Former state lawmaker Rob Bonta officially became California attorney general on Friday, occupying a role that has served as a springboard for some of the state’s most powerful politicians.
Mr Bonta was the last of three high-profile appointments by Governor Gavin Newsom in what observers have described as the most significant reshuffle of Democratic power the state has seen in years. The fact that Mr Newsom now has close allies in three of the state’s top posts is likely to pay off as he campaigns to keep his job in a recall election later this year.
But political calculus aside, the attorney general has broad power to shape the state’s criminal justice agenda – a task that has taken on increased urgency amid a growing awareness of racism and justice. police violence.
During his second full day of work, I spoke with Mr. Bonta about his priorities. Our conversation has been edited and condensed.
Yesterday your office announced that you would disclose more data on gun violence to researchers and the public. What else is on the agenda in the coming weeks?
Let me start by saying that it is a lifelong honor and privilege to be appointed to this position. I see the role of the People’s Advocate, to fight for ordinary people, to protect them from abuse by those in power. This is my frame.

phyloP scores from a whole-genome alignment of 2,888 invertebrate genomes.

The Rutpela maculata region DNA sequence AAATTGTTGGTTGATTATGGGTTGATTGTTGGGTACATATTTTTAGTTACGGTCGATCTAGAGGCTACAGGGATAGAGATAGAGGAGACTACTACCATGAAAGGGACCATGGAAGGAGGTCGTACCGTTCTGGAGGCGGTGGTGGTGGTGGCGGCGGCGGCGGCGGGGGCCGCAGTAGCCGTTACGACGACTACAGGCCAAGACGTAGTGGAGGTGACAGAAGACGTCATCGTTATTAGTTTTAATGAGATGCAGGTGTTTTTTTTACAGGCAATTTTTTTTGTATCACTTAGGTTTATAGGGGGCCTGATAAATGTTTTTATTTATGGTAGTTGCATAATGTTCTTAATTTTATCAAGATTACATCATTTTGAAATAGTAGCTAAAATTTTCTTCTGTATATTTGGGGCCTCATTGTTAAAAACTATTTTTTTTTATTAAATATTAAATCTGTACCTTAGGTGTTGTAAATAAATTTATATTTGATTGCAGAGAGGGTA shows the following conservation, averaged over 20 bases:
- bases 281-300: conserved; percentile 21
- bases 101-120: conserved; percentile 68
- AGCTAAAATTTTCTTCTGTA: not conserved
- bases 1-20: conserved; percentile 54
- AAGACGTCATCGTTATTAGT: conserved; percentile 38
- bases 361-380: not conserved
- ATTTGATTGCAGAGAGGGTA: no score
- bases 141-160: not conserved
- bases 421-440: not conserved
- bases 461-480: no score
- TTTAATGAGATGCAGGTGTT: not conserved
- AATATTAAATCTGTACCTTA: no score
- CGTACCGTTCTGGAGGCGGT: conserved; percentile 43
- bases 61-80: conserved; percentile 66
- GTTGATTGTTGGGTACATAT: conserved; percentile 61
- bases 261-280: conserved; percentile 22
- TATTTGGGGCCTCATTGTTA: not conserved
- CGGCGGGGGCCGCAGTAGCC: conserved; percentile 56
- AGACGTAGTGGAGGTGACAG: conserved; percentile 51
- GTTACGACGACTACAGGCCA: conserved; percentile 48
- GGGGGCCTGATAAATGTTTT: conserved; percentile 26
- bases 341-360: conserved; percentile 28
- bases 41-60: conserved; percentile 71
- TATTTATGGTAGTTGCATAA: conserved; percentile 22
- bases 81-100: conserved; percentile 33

I want my mandate as GA to be defined by transparency and openness.
That’s why it was really important for us to do it yesterday – to help researchers study and identify actions that can help save lives and fight the epidemic of gun violence. And there will be other areas where we promote these principles.
Too many people are deceived by businesses. People are forced to drink dirty water or breathe dirty air. So many people are suffering from parts of our criminal justice system. We are also in a state of emergency with our Asian and Pacific Islander community over hate violence.
I wanted to quickly come back to the other areas where you think there could be more openness and transparency.
Two things are areas of interest and priority.
We want to make sure that we disclose police personnel records in a consistent manner, as required by Senate Bill 1421, and we make sure we do so legally, without violating anyone’s right to privacy. But we are committed to the letter and the spirit of this law. That’s the point. I voted for it – I was in the Legislature when it was proposed.
Another area is using the data we have at the Department of Justice to help automatically erase criminal records that can be erased, and not force individuals to know first that they are eligible and then to make an assessment. punctual request and to go through. the hoops. The law gives them that right, so let’s ensure that right.
What role do you think your office should play in addressing anti-Asian violence and harassment?
Right now it’s really important for Californians to know that the Attorney General sees the community under attack and values the API community. For me – I am the community. It’s personal.